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Why Enerjy Tools Are Now Free

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After much thought, we have decided that selling Java development tools is not a viable business model for us. Several recent events have helped us reach this conclusion:

  • At JavaOne this year, free tools completely dominated the sessions. The exhibit hall was sparsely filled, and while we saw lots of interest in free t-shirts and spin-the-wheel games, there wasn’t much interest in the vendors’ products themselves.
  • Our friends at Agitar have begun to wind up operations. It was interesting to watch them go through several iterations of their business model but ultimately they were unable to find anything that gave them a reasonable return.
  • Sales of our own product have been slower than we had anticipated.

Ironically, I was putting together my own budget for next year and realized that there just aren’t any software purchases on there. We’ve bought a few specialized pieces of software - Mathematica for the index work; JProfiler for performance tuning and Atlassian’s Jira and Bamboo - but we’ve moved to free tools for everything else. Atlassian has insane maintenance prices, so if anything happened to Jira or Bamboo, we’d almost certainly replace them with Trac and something like Hudson.

The good news is that we are absolutely committed to the Enerjy product and, therefore, with immediate effect, the Enerjy plugin for Eclipse is available at no charge. Our goal is to become the most widely used static code analysis tool in the Eclipse world by providing a wide but pragmatic ruleset and the same level of seamless integration that you’ve come to expect from Enerjy. We have great plans for widening the ruleset and making the configuration wizard smarter to help manage all those extra rules.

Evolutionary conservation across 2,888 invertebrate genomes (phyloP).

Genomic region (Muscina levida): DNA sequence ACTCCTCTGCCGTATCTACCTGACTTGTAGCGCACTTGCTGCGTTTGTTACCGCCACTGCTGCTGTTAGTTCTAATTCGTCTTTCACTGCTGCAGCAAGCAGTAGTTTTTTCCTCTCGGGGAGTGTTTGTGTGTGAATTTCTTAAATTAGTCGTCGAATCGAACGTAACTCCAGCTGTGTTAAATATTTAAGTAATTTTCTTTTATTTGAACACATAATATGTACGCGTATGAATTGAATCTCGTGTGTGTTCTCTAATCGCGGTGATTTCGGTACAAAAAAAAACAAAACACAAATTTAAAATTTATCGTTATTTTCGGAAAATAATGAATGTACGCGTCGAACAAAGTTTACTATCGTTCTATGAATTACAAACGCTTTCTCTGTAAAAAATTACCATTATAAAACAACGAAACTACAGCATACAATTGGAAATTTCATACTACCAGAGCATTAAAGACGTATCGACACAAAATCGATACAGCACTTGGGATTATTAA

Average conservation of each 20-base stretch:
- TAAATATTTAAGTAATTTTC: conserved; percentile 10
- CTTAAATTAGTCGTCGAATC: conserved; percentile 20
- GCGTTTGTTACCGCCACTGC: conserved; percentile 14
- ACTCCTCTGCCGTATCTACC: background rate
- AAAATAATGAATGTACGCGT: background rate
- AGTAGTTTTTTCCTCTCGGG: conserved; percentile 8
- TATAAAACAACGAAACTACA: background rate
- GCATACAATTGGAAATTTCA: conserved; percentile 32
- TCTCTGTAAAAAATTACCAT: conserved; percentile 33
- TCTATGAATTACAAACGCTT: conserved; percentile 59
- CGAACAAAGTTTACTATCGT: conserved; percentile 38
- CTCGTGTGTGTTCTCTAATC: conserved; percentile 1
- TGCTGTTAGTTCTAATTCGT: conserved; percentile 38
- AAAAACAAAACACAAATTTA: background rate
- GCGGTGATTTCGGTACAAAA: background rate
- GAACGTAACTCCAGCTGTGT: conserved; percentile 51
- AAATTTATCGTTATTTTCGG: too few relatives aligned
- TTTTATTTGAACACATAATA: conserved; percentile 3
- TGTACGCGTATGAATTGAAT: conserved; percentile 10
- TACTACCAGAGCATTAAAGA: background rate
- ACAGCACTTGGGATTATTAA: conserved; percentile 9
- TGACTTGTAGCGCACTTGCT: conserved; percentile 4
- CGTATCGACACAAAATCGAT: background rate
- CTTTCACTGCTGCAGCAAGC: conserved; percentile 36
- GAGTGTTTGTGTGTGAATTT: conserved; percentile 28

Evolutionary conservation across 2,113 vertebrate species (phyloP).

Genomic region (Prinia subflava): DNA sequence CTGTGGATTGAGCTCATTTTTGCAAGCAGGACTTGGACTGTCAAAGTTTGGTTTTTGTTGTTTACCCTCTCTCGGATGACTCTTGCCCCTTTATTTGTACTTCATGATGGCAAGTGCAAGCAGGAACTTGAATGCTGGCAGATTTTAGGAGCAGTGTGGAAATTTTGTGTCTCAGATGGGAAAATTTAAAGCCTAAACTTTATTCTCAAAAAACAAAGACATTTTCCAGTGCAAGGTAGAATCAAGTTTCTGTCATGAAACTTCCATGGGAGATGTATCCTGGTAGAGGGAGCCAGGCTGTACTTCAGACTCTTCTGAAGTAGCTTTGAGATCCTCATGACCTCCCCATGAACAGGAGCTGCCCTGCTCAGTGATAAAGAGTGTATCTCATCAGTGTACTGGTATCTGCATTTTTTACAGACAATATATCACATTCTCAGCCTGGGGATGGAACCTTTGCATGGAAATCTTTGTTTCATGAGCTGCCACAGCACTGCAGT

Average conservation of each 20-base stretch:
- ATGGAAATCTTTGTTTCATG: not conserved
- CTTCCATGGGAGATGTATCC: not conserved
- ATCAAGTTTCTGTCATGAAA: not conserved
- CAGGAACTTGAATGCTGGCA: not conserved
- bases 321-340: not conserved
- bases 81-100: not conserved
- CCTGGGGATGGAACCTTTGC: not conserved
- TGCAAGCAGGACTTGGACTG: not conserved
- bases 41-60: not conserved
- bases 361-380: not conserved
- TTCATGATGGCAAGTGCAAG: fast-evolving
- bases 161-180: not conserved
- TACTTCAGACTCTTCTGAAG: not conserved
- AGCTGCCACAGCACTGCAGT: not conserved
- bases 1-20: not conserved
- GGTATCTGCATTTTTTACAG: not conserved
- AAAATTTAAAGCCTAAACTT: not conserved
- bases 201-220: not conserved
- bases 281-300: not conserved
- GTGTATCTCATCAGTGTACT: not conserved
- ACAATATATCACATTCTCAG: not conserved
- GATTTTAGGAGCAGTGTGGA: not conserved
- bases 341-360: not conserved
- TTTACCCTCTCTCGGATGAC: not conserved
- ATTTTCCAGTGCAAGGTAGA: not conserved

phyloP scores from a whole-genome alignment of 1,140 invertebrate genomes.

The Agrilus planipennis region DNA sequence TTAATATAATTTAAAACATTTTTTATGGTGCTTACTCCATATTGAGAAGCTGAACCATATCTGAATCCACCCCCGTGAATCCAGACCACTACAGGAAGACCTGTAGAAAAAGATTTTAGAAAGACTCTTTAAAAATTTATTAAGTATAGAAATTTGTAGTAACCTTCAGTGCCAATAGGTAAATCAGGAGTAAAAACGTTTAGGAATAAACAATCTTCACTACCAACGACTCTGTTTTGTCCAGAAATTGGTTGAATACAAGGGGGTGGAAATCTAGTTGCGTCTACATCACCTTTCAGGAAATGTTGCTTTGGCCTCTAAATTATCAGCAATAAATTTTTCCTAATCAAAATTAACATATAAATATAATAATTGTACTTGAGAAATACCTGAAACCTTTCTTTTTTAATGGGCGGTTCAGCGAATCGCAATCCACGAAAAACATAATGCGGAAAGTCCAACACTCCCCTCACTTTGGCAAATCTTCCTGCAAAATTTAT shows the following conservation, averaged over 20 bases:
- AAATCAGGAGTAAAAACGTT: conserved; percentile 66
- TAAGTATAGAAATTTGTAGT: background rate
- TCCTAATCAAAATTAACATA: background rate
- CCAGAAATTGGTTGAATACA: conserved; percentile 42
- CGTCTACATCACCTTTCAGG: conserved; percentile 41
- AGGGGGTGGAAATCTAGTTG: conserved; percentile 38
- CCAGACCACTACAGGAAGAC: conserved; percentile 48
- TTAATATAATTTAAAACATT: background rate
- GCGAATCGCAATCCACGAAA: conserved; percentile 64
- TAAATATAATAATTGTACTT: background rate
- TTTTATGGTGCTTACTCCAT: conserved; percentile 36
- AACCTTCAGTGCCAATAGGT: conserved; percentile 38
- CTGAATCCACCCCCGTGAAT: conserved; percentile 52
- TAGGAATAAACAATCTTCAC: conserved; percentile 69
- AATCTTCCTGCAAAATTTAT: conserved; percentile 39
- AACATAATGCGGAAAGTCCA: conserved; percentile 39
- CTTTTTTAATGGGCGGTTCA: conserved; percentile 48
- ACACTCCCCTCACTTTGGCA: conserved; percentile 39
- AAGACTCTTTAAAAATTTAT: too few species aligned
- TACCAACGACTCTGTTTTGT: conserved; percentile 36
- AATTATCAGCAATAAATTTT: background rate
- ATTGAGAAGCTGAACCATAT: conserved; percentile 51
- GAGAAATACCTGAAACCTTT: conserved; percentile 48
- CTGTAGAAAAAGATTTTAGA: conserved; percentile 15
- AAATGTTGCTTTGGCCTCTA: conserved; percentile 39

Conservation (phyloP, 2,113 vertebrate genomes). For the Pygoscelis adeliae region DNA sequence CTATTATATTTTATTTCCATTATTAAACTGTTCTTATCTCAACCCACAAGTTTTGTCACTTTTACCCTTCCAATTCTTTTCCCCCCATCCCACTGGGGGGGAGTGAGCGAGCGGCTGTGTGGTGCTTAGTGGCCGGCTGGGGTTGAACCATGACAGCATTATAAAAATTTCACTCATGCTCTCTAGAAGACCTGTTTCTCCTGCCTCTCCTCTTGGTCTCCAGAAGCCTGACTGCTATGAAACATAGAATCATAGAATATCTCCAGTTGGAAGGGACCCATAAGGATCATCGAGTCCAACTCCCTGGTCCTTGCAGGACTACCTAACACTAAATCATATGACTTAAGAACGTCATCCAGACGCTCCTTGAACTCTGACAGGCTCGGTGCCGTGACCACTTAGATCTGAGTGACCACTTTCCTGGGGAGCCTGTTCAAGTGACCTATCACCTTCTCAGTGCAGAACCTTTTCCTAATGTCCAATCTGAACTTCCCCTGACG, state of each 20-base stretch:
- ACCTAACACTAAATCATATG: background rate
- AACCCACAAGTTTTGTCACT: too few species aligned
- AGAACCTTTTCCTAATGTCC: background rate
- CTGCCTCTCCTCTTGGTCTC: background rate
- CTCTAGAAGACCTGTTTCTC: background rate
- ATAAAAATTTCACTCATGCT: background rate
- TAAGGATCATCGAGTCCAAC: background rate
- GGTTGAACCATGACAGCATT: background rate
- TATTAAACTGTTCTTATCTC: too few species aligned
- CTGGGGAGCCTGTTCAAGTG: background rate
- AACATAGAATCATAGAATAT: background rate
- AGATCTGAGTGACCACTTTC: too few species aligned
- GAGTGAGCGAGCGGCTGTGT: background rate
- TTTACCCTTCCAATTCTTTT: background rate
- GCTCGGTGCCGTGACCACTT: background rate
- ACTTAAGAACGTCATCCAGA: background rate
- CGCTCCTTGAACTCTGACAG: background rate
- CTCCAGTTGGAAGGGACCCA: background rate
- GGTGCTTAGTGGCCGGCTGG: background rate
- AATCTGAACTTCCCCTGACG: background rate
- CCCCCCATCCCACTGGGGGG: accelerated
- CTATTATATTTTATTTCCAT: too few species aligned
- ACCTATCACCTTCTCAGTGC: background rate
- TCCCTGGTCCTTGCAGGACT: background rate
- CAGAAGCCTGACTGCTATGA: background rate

So, how are we going to stay in business if the product is free? Well, we run a very tight ship here, and we have sufficient funding to continue for the foreseeable future. Moving forward, we have had success in the past providing expert advice to organizations on code quality. With the additional data and experience we have gained from the Enerjy Index, the plugin and Bugpedia we believe that we can offer unique, technology-based consulting services to companies seeking help with code quality issues.

To those users who purchased the product after April 1, we will be contacting you to arrange a refund of your purchase price.

If you have any questions please post them here or, if you prefer, contact me directly at mark_dixon at

Published at DZone with permission of its author, Mark Dixon.

(Note: Opinions expressed in this article and its replies are the opinions of their respective authors and not those of DZone, Inc.)


Chris Wilkes replied on Tue, 2008/06/10 - 10:40am

<i> so if anything happened to Jira or Bamboo, we’d almost certainly replace them with Trac and something like Hudson.</i>

While Trac is far better and easier to use than Bugzilla there's really no comparison between Trac and Jira.   Jira can charge as much as it likes as the nearest free competitor looks clunky, has hard to setup reports, doesn't easily have graphs in it (unless you want to install one of a dozen plugins and then do some SQL updates), etc, etc.  I'm sure someone will say it is easy to do, but it isn't for someone that has other things to do.

 And that's another reason why people pay for Jira.  They don't have the time to read pages of README and INSTALL and BUGS to figure out what to do.  They just want something that works out of the box with minimal effort and has some shiny bling to look at.


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